In Goteo we’re having a double (or even triple) celebration!
Not only have we been awarded by the members of the recently official Spanish chapter of the prestigious Open Knowledge Foundation (the international non-profit organization that supports the deployment of open knowledge in its broadest sense, including concepts like open content and open data).
In addition, two other winners in this first edition of the prize are open projects which have been "#madeingoteo” :) That means, which have found initial resources and support through this platform. That makes us the same or even more proud than for the prize that we received, and adds up to many other results which indicate we are on the right track.
On the one hand, Goteo.org has been the awarded one in the category of best initiative to promote entrepreneurship from open knowledge, which was assessed by the number and/or intensity of sustainable companies and initiatives helped to create, and against the resources invested and the extensive use of open knowledge, open data, open hardware, etc. .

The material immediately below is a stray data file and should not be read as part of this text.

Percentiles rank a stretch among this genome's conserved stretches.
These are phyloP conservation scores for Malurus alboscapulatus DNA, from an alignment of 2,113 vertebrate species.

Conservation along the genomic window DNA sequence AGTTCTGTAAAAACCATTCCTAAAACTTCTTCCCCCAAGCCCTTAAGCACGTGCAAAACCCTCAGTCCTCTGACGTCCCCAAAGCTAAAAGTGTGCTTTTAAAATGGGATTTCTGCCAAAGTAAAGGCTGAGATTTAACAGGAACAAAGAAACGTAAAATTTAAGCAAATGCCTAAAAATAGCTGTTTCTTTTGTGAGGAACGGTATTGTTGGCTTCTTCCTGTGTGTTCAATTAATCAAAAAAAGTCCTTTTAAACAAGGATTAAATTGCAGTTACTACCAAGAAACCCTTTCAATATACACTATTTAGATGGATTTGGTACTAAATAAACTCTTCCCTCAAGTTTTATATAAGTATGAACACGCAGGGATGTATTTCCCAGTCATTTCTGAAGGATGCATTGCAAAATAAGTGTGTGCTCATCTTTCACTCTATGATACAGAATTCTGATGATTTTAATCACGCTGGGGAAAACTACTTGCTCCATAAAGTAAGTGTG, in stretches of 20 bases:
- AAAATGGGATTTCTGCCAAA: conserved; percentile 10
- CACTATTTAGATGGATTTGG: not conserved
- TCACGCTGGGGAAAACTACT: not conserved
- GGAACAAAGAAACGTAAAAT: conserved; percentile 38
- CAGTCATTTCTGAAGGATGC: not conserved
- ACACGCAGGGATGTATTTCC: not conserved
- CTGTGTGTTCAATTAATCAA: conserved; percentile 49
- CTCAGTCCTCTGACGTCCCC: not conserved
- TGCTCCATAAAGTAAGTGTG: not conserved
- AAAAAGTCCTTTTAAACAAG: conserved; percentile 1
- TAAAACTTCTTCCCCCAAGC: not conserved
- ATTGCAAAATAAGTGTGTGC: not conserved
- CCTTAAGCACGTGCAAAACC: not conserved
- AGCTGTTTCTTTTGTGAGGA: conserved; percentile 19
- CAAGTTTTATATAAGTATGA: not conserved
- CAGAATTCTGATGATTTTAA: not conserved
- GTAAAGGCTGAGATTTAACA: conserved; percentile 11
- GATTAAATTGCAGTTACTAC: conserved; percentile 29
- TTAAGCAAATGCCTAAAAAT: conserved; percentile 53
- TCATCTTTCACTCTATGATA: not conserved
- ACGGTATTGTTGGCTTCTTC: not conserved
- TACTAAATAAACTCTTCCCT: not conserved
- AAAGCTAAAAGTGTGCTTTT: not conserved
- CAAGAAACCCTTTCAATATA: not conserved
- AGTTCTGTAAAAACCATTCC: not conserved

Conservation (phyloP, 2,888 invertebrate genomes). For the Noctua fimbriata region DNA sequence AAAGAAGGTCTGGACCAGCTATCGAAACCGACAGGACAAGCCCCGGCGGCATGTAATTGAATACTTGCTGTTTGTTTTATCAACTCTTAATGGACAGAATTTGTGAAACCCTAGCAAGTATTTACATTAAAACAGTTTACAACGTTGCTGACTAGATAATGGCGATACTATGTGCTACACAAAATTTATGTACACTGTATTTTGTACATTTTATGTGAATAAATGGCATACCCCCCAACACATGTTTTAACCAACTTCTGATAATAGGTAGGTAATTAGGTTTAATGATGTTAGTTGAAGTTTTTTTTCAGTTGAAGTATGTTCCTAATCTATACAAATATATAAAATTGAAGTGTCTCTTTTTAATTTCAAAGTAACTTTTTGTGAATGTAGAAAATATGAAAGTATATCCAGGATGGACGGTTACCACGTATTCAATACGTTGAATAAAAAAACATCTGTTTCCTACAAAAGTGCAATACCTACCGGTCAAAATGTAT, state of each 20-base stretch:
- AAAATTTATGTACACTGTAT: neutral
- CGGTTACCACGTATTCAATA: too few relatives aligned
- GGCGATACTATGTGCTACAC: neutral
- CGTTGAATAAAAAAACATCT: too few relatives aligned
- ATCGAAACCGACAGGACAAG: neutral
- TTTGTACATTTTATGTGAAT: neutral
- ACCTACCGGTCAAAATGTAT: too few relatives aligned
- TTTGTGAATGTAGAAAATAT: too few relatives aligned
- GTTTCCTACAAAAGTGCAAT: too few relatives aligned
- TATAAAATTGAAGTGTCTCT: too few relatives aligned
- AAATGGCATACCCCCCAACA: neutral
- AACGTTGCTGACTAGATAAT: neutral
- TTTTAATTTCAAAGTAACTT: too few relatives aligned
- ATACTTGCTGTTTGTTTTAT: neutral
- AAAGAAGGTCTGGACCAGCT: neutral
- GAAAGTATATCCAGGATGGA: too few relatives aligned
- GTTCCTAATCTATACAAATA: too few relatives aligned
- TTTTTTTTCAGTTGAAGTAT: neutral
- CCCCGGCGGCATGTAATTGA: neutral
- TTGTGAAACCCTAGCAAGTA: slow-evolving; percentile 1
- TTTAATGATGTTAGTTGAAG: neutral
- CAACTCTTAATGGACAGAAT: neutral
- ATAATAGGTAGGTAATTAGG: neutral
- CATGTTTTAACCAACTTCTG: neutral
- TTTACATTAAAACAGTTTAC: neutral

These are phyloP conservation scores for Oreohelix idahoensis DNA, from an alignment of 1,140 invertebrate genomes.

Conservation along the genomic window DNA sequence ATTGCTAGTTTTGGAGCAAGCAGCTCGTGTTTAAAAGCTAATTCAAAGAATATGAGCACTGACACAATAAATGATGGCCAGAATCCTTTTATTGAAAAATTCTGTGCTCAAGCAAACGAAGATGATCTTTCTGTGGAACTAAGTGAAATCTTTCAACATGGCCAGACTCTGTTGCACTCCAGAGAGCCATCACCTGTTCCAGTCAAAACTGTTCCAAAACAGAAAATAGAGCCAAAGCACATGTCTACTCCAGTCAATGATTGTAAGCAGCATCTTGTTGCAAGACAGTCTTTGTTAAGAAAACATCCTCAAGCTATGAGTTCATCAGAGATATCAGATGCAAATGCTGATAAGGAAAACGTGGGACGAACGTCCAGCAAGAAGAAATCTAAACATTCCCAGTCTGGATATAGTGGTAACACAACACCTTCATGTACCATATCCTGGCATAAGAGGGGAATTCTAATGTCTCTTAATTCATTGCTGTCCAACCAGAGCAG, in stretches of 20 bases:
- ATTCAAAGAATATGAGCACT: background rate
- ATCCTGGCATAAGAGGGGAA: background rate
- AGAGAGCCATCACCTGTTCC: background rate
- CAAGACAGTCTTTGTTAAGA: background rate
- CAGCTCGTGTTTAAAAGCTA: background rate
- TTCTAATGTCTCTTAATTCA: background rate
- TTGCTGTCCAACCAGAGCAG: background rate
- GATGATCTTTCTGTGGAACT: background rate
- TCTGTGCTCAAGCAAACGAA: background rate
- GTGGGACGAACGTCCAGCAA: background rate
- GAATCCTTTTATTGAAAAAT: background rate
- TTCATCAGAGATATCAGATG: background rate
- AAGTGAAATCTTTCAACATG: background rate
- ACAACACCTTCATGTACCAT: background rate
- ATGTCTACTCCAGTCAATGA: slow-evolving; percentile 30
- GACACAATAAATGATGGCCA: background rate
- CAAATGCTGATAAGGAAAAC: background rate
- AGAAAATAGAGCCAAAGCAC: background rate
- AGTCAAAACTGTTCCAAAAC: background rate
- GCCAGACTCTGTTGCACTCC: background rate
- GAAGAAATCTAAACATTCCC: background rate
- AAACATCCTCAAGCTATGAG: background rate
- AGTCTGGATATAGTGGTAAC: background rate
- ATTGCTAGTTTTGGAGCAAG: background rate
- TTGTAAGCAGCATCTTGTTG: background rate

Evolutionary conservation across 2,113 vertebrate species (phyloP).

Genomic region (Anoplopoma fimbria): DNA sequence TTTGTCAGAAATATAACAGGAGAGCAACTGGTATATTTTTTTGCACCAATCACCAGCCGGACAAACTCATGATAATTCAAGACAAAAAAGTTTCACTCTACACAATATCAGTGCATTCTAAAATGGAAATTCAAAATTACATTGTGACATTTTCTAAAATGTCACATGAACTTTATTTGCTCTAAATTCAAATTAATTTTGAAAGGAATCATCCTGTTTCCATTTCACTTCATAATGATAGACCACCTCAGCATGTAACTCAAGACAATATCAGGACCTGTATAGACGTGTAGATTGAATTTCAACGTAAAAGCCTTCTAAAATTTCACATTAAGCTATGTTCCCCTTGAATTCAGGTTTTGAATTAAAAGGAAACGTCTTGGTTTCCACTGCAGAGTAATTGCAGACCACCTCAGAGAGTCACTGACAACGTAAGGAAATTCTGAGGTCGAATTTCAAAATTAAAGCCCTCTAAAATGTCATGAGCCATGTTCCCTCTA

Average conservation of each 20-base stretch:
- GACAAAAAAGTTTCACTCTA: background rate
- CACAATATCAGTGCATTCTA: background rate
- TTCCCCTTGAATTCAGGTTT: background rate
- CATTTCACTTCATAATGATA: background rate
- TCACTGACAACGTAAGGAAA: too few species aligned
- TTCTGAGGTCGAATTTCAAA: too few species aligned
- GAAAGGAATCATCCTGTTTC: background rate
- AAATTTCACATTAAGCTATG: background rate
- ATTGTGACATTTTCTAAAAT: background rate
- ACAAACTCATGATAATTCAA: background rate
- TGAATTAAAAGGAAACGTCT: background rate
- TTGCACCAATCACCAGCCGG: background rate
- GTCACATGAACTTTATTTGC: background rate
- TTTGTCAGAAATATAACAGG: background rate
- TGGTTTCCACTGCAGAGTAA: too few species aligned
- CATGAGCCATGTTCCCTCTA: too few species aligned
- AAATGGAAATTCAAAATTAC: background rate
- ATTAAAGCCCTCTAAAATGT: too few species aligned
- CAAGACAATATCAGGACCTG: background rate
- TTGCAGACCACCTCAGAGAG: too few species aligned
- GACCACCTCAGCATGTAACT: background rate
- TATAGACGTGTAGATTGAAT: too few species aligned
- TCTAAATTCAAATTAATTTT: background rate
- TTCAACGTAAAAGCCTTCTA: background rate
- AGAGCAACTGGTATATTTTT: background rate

Furthermore, in the category of best non-public transparency initiative, the awarded has been the citizen foundation Civio (creators of the successful campaigns via Goteo Tuderechoasaber.es, Spain in flames, and Quién manda, which follows the example of They Rule). As for the category of best public open data initiative with citizen involvement, the initiative awarded has been the project Qué hacen los diputados (What do MPs do) whose crowdfunding campaign for the creation of an opensource web application monitoring and displaying the work of Members the Spanish Congress and also co-funded with Goteo.
There also have been awarded projects such as Euroalert (Best open knowledge based business), Crowdcrafting (Best open science initiative) or the open government platform for the citizens of Zaragoza (the other awarded for best open data initiative with citizen involvement). By popular vote, the "Padlock Award" (to the more closed initiative) has gone to the Spanish Transparency Act, which several organizations and groups criticize since its approval, by its shortcomings and contradictions and for not being online with international standards.